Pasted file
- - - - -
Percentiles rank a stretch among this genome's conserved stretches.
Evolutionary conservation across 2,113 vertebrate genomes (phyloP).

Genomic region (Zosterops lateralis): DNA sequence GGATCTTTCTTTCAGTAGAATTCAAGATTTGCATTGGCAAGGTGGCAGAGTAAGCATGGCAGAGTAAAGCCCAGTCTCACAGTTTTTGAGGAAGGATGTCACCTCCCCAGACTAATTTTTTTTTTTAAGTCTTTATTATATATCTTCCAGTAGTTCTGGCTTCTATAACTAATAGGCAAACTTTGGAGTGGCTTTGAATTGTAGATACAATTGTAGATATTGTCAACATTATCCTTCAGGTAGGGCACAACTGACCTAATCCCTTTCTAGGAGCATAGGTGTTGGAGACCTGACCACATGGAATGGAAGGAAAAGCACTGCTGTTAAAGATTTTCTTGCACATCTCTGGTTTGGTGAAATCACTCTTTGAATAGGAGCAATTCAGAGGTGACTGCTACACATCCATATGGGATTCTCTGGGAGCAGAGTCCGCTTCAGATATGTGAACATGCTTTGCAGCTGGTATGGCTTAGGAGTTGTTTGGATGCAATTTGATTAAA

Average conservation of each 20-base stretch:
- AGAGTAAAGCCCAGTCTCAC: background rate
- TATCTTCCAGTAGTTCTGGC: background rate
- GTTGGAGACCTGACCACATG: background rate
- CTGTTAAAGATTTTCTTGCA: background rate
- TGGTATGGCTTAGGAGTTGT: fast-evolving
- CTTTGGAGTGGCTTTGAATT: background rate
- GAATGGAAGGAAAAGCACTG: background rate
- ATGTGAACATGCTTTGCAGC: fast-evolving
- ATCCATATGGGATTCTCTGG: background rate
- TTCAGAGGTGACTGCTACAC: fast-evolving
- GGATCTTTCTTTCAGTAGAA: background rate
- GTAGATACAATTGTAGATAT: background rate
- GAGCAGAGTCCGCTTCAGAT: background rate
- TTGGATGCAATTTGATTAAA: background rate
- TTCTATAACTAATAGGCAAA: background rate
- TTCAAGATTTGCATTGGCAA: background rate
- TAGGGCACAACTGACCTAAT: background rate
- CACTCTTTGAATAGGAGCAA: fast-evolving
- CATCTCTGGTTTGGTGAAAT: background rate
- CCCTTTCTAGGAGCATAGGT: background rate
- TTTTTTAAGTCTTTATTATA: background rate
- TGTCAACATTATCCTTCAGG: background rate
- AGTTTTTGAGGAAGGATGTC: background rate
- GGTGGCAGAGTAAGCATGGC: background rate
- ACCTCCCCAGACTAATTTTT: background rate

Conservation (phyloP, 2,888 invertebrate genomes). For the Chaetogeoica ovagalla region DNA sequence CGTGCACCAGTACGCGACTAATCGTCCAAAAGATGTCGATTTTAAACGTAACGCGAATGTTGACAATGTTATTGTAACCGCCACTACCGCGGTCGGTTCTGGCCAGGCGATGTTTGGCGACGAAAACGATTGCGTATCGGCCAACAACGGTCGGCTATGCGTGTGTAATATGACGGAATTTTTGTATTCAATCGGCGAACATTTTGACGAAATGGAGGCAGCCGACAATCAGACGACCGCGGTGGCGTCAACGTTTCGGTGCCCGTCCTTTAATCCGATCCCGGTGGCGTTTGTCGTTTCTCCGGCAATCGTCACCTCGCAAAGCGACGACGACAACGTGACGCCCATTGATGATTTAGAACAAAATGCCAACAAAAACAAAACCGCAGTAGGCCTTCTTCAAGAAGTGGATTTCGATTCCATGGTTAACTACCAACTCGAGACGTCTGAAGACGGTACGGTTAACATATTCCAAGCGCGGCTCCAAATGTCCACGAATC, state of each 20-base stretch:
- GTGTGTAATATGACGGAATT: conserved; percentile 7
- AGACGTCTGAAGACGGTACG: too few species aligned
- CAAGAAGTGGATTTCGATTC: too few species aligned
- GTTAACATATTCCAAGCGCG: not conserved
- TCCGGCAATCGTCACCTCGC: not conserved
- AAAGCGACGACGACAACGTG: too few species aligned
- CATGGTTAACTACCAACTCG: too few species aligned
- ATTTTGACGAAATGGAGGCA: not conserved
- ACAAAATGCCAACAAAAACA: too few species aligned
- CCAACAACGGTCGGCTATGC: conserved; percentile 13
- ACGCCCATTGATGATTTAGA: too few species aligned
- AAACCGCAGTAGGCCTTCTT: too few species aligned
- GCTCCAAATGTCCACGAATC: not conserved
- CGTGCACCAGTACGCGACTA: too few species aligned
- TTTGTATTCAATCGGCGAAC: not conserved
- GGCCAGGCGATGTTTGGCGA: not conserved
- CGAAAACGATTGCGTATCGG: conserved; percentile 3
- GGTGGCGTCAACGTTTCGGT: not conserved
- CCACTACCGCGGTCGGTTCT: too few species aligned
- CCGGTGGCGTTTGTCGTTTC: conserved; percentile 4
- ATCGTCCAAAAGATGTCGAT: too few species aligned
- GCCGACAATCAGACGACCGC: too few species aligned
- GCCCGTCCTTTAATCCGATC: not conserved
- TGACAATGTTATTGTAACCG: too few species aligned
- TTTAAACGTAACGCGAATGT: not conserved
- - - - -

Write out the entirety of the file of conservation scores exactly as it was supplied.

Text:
Percentiles rank a stretch among this genome's conserved stretches.
Evolutionary conservation across 2,113 vertebrate genomes (phyloP).

Genomic region (Zosterops lateralis): DNA sequence GGATCTTTCTTTCAGTAGAATTCAAGATTTGCATTGGCAAGGTGGCAGAGTAAGCATGGCAGAGTAAAGCCCAGTCTCACAGTTTTTGAGGAAGGATGTCACCTCCCCAGACTAATTTTTTTTTTTAAGTCTTTATTATATATCTTCCAGTAGTTCTGGCTTCTATAACTAATAGGCAAACTTTGGAGTGGCTTTGAATTGTAGATACAATTGTAGATATTGTCAACATTATCCTTCAGGTAGGGCACAACTGACCTAATCCCTTTCTAGGAGCATAGGTGTTGGAGACCTGACCACATGGAATGGAAGGAAAAGCACTGCTGTTAAAGATTTTCTTGCACATCTCTGGTTTGGTGAAATCACTCTTTGAATAGGAGCAATTCAGAGGTGACTGCTACACATCCATATGGGATTCTCTGGGAGCAGAGTCCGCTTCAGATATGTGAACATGCTTTGCAGCTGGTATGGCTTAGGAGTTGTTTGGATGCAATTTGATTAAA

Average conservation of each 20-base stretch:
- AGAGTAAAGCCCAGTCTCAC: background rate
- TATCTTCCAGTAGTTCTGGC: background rate
- GTTGGAGACCTGACCACATG: background rate
- CTGTTAAAGATTTTCTTGCA: background rate
- TGGTATGGCTTAGGAGTTGT: fast-evolving
- CTTTGGAGTGGCTTTGAATT: background rate
- GAATGGAAGGAAAAGCACTG: background rate
- ATGTGAACATGCTTTGCAGC: fast-evolving
- ATCCATATGGGATTCTCTGG: background rate
- TTCAGAGGTGACTGCTACAC: fast-evolving
- GGATCTTTCTTTCAGTAGAA: background rate
- GTAGATACAATTGTAGATAT: background rate
- GAGCAGAGTCCGCTTCAGAT: background rate
- TTGGATGCAATTTGATTAAA: background rate
- TTCTATAACTAATAGGCAAA: background rate
- TTCAAGATTTGCATTGGCAA: background rate
- TAGGGCACAACTGACCTAAT: background rate
- CACTCTTTGAATAGGAGCAA: fast-evolving
- CATCTCTGGTTTGGTGAAAT: background rate
- CCCTTTCTAGGAGCATAGGT: background rate
- TTTTTTAAGTCTTTATTATA: background rate
- TGTCAACATTATCCTTCAGG: background rate
- AGTTTTTGAGGAAGGATGTC: background rate
- GGTGGCAGAGTAAGCATGGC: background rate
- ACCTCCCCAGACTAATTTTT: background rate

Conservation (phyloP, 2,888 invertebrate genomes). For the Chaetogeoica ovagalla region DNA sequence CGTGCACCAGTACGCGACTAATCGTCCAAAAGATGTCGATTTTAAACGTAACGCGAATGTTGACAATGTTATTGTAACCGCCACTACCGCGGTCGGTTCTGGCCAGGCGATGTTTGGCGACGAAAACGATTGCGTATCGGCCAACAACGGTCGGCTATGCGTGTGTAATATGACGGAATTTTTGTATTCAATCGGCGAACATTTTGACGAAATGGAGGCAGCCGACAATCAGACGACCGCGGTGGCGTCAACGTTTCGGTGCCCGTCCTTTAATCCGATCCCGGTGGCGTTTGTCGTTTCTCCGGCAATCGTCACCTCGCAAAGCGACGACGACAACGTGACGCCCATTGATGATTTAGAACAAAATGCCAACAAAAACAAAACCGCAGTAGGCCTTCTTCAAGAAGTGGATTTCGATTCCATGGTTAACTACCAACTCGAGACGTCTGAAGACGGTACGGTTAACATATTCCAAGCGCGGCTCCAAATGTCCACGAATC, state of each 20-base stretch:
- GTGTGTAATATGACGGAATT: conserved; percentile 7
- AGACGTCTGAAGACGGTACG: too few species aligned
- CAAGAAGTGGATTTCGATTC: too few species aligned
- GTTAACATATTCCAAGCGCG: not conserved
- TCCGGCAATCGTCACCTCGC: not conserved
- AAAGCGACGACGACAACGTG: too few species aligned
- CATGGTTAACTACCAACTCG: too few species aligned
- ATTTTGACGAAATGGAGGCA: not conserved
- ACAAAATGCCAACAAAAACA: too few species aligned
- CCAACAACGGTCGGCTATGC: conserved; percentile 13
- ACGCCCATTGATGATTTAGA: too few species aligned
- AAACCGCAGTAGGCCTTCTT: too few species aligned
- GCTCCAAATGTCCACGAATC: not conserved
- CGTGCACCAGTACGCGACTA: too few species aligned
- TTTGTATTCAATCGGCGAAC: not conserved
- GGCCAGGCGATGTTTGGCGA: not conserved
- CGAAAACGATTGCGTATCGG: conserved; percentile 3
- GGTGGCGTCAACGTTTCGGT: not conserved
- CCACTACCGCGGTCGGTTCT: too few species aligned
- CCGGTGGCGTTTGTCGTTTC: conserved; percentile 4
- ATCGTCCAAAAGATGTCGAT: too few species aligned
- GCCGACAATCAGACGACCGC: too few species aligned
- GCCCGTCCTTTAATCCGATC: not conserved
- TGACAATGTTATTGTAACCG: too few species aligned
- TTTAAACGTAACGCGAATGT: not conserved